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Drug To Prevent Premature Birth Divides Doctors, Insurers And FDA Experts

Roughly 1 in 10 infants were born prematurely in the U.S. in 2018, according to the Centers for Disease Control and Prevention. The drug Makena is widely prescribed to women at high risk of going into labor early, though the latest research suggests the medicine doesn't work.

Doctors fear that the only drug approved to prevent preterm birth, the nation's leading cause of infant mortality and disability, will no longer be available to expectant mothers.

The drug, whose brand-name version is Makena, has been in limbo since October, when an expert panel convened by the Food and Drug Administration reviewed the accumulated evidence and concluded that Makena is not effective in preventing preterm birth.

In a close vote, the panel recommended the FDA withdraw approval and pull the drug off the market.

That recommendation has sparked a fierce debate within the health care community. Doctors are torn between two clinical studies of the drug that had differing results: An older trial of American patients at high-risk of having a pre-term delivery showed Makena's active ingredient seemed to be effective. But, more recently, a larger trial of lower-risk, international patients — a study conducted by the drug's manufacturer, after the FDA's request — suggested that the medicine did not work.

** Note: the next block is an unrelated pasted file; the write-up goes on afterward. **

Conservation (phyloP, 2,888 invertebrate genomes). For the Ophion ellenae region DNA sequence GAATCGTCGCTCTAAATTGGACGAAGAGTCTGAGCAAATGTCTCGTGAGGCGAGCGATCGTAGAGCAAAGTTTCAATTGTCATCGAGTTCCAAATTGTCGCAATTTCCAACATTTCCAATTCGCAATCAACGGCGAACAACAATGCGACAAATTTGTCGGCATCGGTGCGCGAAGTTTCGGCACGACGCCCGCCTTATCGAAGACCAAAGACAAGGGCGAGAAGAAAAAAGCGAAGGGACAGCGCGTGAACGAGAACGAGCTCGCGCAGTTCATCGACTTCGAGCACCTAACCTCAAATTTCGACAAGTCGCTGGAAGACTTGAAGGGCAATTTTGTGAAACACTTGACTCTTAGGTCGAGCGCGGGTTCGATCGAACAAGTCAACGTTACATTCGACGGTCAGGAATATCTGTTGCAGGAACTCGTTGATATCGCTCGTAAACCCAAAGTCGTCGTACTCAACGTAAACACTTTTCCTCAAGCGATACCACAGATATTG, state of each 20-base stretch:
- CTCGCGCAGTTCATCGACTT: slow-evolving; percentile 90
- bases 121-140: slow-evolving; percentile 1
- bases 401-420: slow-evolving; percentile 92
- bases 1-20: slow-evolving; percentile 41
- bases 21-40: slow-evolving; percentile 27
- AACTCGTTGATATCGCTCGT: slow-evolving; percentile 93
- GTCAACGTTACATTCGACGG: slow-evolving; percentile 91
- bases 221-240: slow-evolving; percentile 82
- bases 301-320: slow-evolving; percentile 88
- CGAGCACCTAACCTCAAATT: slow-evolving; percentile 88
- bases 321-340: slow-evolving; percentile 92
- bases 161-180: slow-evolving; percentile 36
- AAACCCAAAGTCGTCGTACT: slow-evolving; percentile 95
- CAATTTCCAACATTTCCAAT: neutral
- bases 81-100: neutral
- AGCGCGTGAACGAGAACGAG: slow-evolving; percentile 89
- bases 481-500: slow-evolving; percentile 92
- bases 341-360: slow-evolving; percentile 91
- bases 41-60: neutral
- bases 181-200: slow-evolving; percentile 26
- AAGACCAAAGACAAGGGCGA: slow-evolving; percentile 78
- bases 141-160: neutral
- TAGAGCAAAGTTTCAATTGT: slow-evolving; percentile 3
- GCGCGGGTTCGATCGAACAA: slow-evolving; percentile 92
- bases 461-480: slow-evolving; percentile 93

Complicating matters is the possibility that even if the FDA decides to let Makena remain for sale, or permits pharmacies to create their own versions of the drug for use, insurers might well refuse to pay.

Insurers are generally under no obligation to cover drugs just because the FDA approves them. And Cathryn Donaldson, a spokesperson for America's Health Insurance Plans, says AHIP is convinced by the larger, more recent trial. "Now it is clear it is not effective," she says.

This puts the FDA in a bind.

Many practicing obstetricians have been prescribing some form of the drug as standard treatment since around 2003, when the smaller clinical trial — a National Institutes of Health study — showed that the synthetic hormone 17-hydroxyprogesterone caproate, or "17P," was effective in preventing preterm delivery in women with a history of preterm labor.

In 2011, sensing a market opportunity, a drug manufacturer jumped in to offer Makena — the only branded, FDA-approved version of 17P.